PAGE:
Some organisations, on behalf of international human rights groups, have sent so-called "open letters" to member states of the UN General Assembly to ask them not to vote for Vietnam as it stands for election to the UN Human Rights Council for the 2023 to 2025 tenure.

Preventing Vietnam from representing ASEAN at UN Human Rights Council

Since 2020, democracy and human rights have been one of the key themes exploited by unscrupulous parties in order to increase the effectiveness of propaganda activities and sabotage important political events, guidelines, and external and internal policies of Vietnam.

The 36th ASEAN Summit hosted by Vietnam back in 2020.

Their goal is therefore to sabotage the Vietnamese candidacy for the UN Human Rights Council on behalf of ASEAN for the 2023 to 2025 term, campaigning to create a movement responding to Global Magnitsky Act targeting the nation.

This is a bill passed by the US Congress in December, 2012, and is applied on a global scale, authorising the US Government to sanction those it considers to be human rights abusers, with measures including freezing their assets and banning them from entering the US.

Under the guise of "criticism, constructive feedback, fight against corruption, negativity, protection of democracy and human rights", reactionary organisations have incited the masses to demand freedom, democracy, and human rights which fall in line with American and Western criteria.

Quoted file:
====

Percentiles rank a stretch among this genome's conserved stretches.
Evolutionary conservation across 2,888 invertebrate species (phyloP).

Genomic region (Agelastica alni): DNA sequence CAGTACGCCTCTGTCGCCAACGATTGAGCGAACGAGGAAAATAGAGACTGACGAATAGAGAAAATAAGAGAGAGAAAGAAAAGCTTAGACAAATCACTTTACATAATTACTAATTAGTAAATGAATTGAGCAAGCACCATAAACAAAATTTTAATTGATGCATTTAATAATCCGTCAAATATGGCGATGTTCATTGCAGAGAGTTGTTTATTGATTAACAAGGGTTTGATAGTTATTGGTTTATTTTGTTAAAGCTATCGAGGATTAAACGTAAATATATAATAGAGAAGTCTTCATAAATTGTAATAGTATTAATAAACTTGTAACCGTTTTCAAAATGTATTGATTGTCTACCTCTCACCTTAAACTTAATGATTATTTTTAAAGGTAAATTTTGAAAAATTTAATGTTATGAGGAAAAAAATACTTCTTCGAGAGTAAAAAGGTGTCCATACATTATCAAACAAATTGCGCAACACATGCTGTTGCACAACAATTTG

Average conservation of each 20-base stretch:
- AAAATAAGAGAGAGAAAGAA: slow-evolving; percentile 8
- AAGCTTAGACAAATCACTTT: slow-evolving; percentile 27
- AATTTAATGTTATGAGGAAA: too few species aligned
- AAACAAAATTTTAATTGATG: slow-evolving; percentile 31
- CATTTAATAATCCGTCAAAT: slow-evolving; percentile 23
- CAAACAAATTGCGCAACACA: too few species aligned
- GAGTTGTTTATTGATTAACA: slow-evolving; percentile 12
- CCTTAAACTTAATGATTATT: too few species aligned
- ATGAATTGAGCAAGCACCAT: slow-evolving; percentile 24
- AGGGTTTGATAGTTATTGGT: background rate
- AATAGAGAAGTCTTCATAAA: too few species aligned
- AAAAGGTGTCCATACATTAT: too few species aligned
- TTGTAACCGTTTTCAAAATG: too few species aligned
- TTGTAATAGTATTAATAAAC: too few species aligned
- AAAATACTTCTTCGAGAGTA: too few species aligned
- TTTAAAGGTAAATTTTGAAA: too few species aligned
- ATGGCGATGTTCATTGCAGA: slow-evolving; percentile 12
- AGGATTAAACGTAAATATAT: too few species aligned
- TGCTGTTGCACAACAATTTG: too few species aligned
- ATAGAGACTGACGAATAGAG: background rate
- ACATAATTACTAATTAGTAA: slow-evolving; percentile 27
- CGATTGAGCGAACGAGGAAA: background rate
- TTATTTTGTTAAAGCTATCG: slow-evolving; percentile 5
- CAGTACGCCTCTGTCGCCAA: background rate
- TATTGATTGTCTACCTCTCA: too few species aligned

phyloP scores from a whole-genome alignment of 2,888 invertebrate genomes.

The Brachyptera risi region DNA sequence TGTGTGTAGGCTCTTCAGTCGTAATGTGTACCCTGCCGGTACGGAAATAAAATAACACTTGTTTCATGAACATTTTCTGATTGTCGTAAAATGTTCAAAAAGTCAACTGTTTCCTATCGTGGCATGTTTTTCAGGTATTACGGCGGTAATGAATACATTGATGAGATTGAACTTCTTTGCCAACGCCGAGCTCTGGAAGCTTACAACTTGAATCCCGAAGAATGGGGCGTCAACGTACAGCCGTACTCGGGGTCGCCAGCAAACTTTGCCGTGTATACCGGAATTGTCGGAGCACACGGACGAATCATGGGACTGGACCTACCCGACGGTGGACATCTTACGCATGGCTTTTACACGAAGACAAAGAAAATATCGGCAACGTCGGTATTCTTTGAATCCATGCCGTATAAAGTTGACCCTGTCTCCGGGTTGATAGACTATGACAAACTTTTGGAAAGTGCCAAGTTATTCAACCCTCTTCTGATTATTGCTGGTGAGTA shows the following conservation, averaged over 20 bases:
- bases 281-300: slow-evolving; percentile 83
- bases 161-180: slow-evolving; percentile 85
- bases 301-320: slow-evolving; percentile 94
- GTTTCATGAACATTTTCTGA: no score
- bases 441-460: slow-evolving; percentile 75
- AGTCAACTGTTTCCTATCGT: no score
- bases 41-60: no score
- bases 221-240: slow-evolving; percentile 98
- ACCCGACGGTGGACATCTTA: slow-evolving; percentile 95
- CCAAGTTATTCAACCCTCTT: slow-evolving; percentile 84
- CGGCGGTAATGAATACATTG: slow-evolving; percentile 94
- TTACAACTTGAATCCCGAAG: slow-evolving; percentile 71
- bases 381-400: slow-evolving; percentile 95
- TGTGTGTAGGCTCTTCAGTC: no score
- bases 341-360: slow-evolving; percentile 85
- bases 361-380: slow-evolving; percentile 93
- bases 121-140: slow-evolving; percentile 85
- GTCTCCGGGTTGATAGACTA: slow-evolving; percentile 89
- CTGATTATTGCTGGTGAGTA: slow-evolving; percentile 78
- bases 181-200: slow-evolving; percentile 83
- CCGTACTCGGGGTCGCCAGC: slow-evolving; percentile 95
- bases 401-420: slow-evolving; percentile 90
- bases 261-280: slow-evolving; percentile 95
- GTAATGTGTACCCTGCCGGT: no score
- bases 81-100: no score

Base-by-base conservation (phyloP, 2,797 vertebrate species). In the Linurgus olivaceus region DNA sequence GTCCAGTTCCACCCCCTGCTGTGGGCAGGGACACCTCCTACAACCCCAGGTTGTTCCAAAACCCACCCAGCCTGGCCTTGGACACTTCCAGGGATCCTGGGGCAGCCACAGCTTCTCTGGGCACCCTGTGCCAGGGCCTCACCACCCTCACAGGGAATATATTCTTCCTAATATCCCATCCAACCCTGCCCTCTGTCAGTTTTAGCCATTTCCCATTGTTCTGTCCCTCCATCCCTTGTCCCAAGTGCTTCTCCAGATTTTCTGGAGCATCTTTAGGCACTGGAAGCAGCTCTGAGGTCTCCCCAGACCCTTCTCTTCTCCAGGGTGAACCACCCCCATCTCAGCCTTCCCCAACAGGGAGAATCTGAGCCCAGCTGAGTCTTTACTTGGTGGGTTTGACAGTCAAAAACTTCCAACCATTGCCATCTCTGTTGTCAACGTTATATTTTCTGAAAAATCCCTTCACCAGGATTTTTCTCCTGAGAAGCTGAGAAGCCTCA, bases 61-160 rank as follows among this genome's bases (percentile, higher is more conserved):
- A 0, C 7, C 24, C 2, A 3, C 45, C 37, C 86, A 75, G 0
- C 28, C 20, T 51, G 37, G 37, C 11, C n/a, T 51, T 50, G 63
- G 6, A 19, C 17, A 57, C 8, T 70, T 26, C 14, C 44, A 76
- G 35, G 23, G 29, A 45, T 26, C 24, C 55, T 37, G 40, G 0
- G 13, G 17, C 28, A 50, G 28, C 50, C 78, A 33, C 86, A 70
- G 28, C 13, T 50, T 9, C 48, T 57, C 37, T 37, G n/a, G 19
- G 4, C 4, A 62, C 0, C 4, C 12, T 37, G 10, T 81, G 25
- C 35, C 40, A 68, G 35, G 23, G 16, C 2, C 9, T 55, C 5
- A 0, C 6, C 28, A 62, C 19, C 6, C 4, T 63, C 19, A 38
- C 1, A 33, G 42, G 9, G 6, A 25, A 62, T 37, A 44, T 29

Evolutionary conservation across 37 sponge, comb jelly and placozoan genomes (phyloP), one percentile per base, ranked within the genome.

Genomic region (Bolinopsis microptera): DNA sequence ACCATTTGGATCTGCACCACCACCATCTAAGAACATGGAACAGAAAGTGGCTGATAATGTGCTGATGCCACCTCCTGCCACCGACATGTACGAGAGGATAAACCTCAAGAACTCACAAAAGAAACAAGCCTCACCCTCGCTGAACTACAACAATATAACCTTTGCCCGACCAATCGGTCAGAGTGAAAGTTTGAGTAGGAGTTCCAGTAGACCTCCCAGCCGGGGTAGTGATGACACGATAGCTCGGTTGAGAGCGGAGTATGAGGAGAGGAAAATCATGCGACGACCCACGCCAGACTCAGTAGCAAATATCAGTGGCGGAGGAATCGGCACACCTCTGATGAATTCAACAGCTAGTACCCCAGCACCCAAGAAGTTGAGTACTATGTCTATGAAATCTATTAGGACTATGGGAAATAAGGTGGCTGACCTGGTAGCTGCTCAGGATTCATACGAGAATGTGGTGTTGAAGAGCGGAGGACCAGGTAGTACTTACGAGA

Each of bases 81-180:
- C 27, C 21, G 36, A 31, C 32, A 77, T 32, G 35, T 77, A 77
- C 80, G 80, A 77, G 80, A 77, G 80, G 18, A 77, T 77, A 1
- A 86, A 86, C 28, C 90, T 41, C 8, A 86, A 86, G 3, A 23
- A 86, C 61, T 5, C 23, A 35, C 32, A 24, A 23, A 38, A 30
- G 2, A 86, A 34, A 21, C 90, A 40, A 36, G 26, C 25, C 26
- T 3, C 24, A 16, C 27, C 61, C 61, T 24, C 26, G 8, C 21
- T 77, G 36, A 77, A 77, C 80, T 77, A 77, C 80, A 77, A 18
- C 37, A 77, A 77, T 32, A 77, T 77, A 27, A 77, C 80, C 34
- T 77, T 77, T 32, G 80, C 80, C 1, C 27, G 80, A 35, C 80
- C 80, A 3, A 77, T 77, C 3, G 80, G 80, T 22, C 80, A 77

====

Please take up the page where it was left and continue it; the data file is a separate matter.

These parties have called on US and Western political circles to intervene and influence the Government to tolerate and support protesters, threatening Vietnam with the prospect of being returned to the "list of 'countries of particular concern' regarding religious freedom, and release all "prisoners of conscience" if it fails to comply with their demands.

They also urged the hasty amendment and deletion of criminal law provisions for crimes infringing upon national security.

Hostile forces have also increased their influence "from the outside", such as demanding that the Vietnamese State immediately meet their standards of civil and political rights, including freedom of association, freedom of private press publication, and religious activities without the State management. These groups expect the Vietnamese side to conform to Western criteria, with many linking democracy and human rights with development co-operation issues.

In particular, they demanded the reduction of defence and security activities in order to maximise the so-called "civil society" in the Western style.

Several Vietnamese and foreign hostile NGOs have observer status at the UN Economic and Social Council (ECOSOC), such as the Vietnam Committee on Human Rights” (VCHR) and the Transnational Radical Party (TRP), both of which have gained influence in the UN Human Rights Council. They have used this to take advantage of the forum to accuse Vietnam of human rights violations and give awards to dissidents aimed at building a "flag" against the Vietnamese State.

Providing official information in a timely manner

Currently, there are nearly 500 websites, online groups, and YouTube channels that regularly publish news, articles, and videos with content that distorts information and incites protests, whilst simultaneously demanding freedom, democracy, and human rights.